Business Actors in Mediation Processes

TitelBusiness Actors in Mediation Processes
Typ der PublikationBook
Untertitel / SerientitelPeace Mediaton Essentials
AutorInnenSguaitamatti, D, Iff, A, Alluri, RM, Mason, SJA
Anzahl Seiten14 pages
VerlagMediation Support Project (Center for Security Studies, ETH Zurich and swisspeace, Bern)

Key Messages
- Business actors can contribute to peace processes by influencing the parties, mobilizing the wider community, providing financial or logistical support to the process, acting as experts by bringing knowledge to the process, monitoring the implementation of the peace agreement, and exploring ways to create jobs.
- Business actors can promote peace or exacerbate war: Businesspeople are often seen as pragmatic actors with an interest in peace per se, without any pre-conditions attached to it. Nevertheless, some business actors may benefit from the “war economy” and therefore be initially opposed to a peace process. The challenge for a mediator is to recognize and seize appropriate opportunities to engage them. This has to be done with caution, as a mediator’s association with a business actor can also tarnish the mediator’s impartiality.
- Mediators need to analyze the changing structure of the national economy, and the business actors’ “logic”: By understanding the pre-war economy and war economy, it is possible to see how business actors can support the transition to a “peace” economy. Mediators need to assess the “logic“and changing behavior of “old” and “new” economic actors as well as the interests and vulnerabilities of local and international business actors in the conflict area. Mediators may differentiate between:

  • • Traditional domestic business actors were central in the economy of the country before the conflict escalated. If their business suffered due to the conflict, they may have a particular interest in returning to peace.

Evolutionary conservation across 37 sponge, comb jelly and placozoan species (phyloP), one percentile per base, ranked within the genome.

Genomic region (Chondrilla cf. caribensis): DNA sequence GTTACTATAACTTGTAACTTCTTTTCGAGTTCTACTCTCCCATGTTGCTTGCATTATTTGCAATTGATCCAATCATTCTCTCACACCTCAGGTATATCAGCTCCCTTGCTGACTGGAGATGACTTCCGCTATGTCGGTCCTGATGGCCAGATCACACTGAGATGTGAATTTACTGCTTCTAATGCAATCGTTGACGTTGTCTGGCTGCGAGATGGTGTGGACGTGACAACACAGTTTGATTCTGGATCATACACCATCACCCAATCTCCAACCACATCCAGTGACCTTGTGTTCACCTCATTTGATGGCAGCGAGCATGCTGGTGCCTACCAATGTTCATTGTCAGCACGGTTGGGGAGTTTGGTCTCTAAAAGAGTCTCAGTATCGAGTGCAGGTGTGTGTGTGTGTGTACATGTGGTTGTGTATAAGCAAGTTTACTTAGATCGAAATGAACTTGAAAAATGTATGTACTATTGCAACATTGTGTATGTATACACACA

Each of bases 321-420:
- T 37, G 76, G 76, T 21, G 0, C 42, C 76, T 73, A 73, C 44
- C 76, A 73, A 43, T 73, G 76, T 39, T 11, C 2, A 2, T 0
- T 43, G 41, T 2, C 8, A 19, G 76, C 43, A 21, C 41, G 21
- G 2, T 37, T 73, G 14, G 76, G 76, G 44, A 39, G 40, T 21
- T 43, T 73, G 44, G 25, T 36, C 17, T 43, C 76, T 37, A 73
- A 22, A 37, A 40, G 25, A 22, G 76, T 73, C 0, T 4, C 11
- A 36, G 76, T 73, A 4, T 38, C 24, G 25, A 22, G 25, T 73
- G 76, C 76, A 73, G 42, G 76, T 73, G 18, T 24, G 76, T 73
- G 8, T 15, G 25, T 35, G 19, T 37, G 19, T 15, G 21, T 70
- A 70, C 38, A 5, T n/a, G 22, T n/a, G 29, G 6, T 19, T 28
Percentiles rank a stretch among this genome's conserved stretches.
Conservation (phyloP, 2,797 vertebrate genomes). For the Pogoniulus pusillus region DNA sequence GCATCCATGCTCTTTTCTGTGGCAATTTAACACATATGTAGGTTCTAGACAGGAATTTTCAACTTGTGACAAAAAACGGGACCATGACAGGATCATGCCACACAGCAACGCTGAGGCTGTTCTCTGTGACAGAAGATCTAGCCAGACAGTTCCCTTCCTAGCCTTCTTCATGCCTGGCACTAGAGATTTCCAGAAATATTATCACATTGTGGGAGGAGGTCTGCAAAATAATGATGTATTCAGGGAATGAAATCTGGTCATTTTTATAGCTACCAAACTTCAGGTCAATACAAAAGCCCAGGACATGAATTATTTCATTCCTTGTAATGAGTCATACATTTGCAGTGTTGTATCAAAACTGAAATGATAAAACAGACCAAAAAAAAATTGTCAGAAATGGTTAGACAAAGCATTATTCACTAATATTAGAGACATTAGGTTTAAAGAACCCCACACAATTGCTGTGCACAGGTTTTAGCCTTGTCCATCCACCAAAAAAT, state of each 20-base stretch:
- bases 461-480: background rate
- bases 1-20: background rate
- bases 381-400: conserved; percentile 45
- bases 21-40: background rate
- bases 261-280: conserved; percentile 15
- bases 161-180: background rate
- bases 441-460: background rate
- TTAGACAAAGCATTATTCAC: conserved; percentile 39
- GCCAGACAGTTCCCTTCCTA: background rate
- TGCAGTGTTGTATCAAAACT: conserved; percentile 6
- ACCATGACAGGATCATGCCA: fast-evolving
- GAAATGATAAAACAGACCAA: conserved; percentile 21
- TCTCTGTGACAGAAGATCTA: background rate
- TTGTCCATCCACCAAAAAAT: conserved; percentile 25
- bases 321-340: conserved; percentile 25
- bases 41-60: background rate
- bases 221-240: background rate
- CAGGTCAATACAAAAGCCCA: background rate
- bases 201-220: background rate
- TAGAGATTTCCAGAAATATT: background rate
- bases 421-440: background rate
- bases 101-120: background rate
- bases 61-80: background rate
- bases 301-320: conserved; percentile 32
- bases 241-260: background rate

• • New domestic business actors may have benefited economically from the war economy, and will not wish to lose their wealth. As there are limits to the growth of the war economy, these actors may become interested in regulation and governance.
  • • International business actors with a stake inside the conflict country assess risk and profit in various ways. Some may be more “captive” to the country, e.g., if they have invested in infrastructure, while others remain less “captive” to the local context.
  • • International business actors with a stake outside the conflict country have no direct business relationship with the country in which the conflict is taking place. They may nevertheless support a peace process for reputational or commercial benefits at home or internationally.

- The mediator must take a proactive approach: To get business actors engaged, mediators can identify and build on common interests, develop an “open-door” information policy to invite support, or use moral pressure. Including economic issues on the negotiation agenda can create an entry point for involving business actors.

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